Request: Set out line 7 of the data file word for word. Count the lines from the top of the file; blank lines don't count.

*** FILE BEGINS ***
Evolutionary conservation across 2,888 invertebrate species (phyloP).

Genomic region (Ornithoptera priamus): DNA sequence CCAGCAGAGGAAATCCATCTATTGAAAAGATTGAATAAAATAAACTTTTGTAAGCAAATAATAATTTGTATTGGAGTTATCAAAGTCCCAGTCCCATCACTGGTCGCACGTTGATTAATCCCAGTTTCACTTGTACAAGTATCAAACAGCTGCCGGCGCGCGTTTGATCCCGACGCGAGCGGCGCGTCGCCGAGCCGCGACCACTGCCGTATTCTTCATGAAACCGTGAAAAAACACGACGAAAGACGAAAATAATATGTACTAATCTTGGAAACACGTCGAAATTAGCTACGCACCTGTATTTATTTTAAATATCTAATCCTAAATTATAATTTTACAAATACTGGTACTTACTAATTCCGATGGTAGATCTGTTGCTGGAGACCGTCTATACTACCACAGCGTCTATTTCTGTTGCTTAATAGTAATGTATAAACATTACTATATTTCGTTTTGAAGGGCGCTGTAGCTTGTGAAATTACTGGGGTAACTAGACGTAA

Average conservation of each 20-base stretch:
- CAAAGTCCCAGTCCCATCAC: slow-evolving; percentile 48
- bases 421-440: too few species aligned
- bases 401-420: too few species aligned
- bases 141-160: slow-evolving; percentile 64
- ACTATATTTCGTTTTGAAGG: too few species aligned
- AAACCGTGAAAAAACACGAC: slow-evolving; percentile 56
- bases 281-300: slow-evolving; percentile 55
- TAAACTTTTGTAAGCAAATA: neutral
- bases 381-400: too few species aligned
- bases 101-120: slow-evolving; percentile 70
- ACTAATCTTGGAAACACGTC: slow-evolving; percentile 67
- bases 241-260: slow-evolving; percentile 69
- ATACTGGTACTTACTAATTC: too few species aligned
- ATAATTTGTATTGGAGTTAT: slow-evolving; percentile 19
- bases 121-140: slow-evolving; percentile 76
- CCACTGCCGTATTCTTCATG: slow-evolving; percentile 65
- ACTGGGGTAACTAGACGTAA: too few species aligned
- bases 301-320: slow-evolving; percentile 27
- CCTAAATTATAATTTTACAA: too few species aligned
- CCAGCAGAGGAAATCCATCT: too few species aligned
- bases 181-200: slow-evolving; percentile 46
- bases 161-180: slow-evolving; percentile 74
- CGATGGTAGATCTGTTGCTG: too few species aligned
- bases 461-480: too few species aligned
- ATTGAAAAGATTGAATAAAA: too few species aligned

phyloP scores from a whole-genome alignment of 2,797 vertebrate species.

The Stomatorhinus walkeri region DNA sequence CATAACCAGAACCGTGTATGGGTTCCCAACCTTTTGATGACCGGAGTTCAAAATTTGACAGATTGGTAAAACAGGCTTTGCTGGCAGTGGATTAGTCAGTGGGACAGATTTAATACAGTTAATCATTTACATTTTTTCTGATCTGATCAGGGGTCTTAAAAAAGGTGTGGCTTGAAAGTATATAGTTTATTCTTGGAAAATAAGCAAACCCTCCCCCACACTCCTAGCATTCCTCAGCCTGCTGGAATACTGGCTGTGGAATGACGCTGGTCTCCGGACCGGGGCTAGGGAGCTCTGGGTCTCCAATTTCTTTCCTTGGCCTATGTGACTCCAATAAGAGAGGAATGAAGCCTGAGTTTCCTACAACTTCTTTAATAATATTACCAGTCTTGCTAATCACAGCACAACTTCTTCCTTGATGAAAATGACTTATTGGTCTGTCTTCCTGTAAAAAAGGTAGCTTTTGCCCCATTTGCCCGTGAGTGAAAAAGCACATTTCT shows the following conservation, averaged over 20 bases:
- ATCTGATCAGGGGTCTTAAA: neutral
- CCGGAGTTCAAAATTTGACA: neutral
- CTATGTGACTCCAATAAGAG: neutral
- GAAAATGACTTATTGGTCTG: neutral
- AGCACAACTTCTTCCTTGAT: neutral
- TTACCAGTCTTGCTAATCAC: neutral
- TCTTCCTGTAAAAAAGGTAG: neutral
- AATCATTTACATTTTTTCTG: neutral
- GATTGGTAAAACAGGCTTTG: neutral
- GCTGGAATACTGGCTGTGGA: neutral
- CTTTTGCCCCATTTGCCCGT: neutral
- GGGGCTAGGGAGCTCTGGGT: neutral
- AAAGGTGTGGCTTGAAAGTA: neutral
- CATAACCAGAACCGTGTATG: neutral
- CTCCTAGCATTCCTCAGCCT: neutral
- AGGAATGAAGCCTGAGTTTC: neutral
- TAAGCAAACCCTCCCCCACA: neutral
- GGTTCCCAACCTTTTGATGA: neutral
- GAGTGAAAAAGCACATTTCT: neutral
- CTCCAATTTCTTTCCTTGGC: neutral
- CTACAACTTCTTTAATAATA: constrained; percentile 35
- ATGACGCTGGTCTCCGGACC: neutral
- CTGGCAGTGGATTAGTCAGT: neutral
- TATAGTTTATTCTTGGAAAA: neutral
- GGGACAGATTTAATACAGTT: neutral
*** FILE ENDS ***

- bases 141-160: slow-evolving; percentile 64